SCEC Award Number 17028 View PDF
Proposal Category Collaborative Proposal (Integration and Theory)
Proposal Title A Community Thermal Model (CTM) of the Southern California Lithosphere
Name Organization
Wayne Thatcher United States Geological Survey David Chapman University of Utah Colin Williams United States Geological Survey
Other Participants
SCEC Priorities 1b, 1e, 2d SCEC Groups CXM, SDOT, Geodesy
Report Due Date 06/15/2018 Date Report Submitted 11/14/2018
Project Abstract
We are developing a 3D Community Thermal Model (CTM) to constrain rheology and so better understand deformation processes in SoCal. Model geotherms within each HFR are constrained by averages and variances of surface heat flow q0 and the 1D depth distribution of thermal conductivity (k) and radiogenic heat production (A), which are strongly dependent on rock type. Crustal lithologies are not always well known and we turn to seismic imaging for help. We interrogate the SCEC Community Velocity Model (CVM) to determine averages and variances of Vp, Vs and Vp/Vs versus depth within each HFR. We bound (A, k) versus depth by relying on empirical relations between seismic wave speed and rock type and laboratory and modeling methods relating (A, k) to rock type.

Many 1D conductive geotherms for each HFR are allowed by the variances in surface heat flow and subsurface (A, k). An additional constraint on the lithosphere temperature field is provided by comparing lithosphere-asthenosphere boundary (LAB) depths identified seismologically with those defined thermally as the depth of onset of partial melting. Receiver function studies in Southern California indicate LAB depths that range from 40 km to 90 km. Shallow LAB depths are correlated with high surface heat flow and deep LAB with low heat flow. The much-restricted families of geotherms that intersect peridotite solidi at the seismological LAB depth in each region require that LAB temperatures lie between 1050 to 1250˚ C, a range that is consistent with a hydrous rather than anhydrous mantle below Southern California.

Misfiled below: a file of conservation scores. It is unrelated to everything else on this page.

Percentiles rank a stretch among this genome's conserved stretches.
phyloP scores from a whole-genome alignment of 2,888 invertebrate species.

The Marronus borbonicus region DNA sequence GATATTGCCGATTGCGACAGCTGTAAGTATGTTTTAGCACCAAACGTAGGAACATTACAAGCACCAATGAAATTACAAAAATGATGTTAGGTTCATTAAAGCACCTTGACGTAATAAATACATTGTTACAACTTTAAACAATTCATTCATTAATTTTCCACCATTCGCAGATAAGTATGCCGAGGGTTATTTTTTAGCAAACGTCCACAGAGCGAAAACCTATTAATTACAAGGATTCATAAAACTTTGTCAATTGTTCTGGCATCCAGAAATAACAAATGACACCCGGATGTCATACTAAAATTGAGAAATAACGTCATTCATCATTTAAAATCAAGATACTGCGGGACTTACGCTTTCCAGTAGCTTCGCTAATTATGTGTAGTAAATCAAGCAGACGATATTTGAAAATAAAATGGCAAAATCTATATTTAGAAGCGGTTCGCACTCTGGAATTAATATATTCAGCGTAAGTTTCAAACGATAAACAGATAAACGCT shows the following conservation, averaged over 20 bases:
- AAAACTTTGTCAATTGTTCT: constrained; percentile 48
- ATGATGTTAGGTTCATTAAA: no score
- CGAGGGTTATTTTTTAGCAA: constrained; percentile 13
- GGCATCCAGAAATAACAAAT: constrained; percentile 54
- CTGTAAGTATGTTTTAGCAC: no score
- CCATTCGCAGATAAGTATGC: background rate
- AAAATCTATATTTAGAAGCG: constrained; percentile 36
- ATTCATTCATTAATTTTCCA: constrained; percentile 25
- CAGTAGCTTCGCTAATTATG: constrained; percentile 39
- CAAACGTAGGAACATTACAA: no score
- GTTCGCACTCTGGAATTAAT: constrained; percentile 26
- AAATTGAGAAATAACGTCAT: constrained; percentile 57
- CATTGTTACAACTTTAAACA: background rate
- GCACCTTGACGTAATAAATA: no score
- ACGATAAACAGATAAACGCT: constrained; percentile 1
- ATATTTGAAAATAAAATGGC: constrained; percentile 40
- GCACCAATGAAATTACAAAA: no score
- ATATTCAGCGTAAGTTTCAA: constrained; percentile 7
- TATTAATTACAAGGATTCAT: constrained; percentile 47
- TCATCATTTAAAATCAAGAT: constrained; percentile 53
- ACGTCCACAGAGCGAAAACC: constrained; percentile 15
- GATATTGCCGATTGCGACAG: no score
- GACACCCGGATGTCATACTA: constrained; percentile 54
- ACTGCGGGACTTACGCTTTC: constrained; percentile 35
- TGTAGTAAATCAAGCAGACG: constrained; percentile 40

Intellectual Merit The rheology of the ductile lithosphere and its coupling to the seismogenic upper crust strongly influences the deformation and state of stress of the lithosphere, determines the geodetically-measured surface deformation through the earthquake cycle and can affect the geodetic estimates of fault slip rates
Broader Impacts We contribute to the broad goals of SCEC by generating a SoCal thermal model that provides new constraints on SoCal earthquake processes. We involve graduate students and early career scientists and contribute to their education and conduct cutting edge research
Exemplary Figure Fig. 1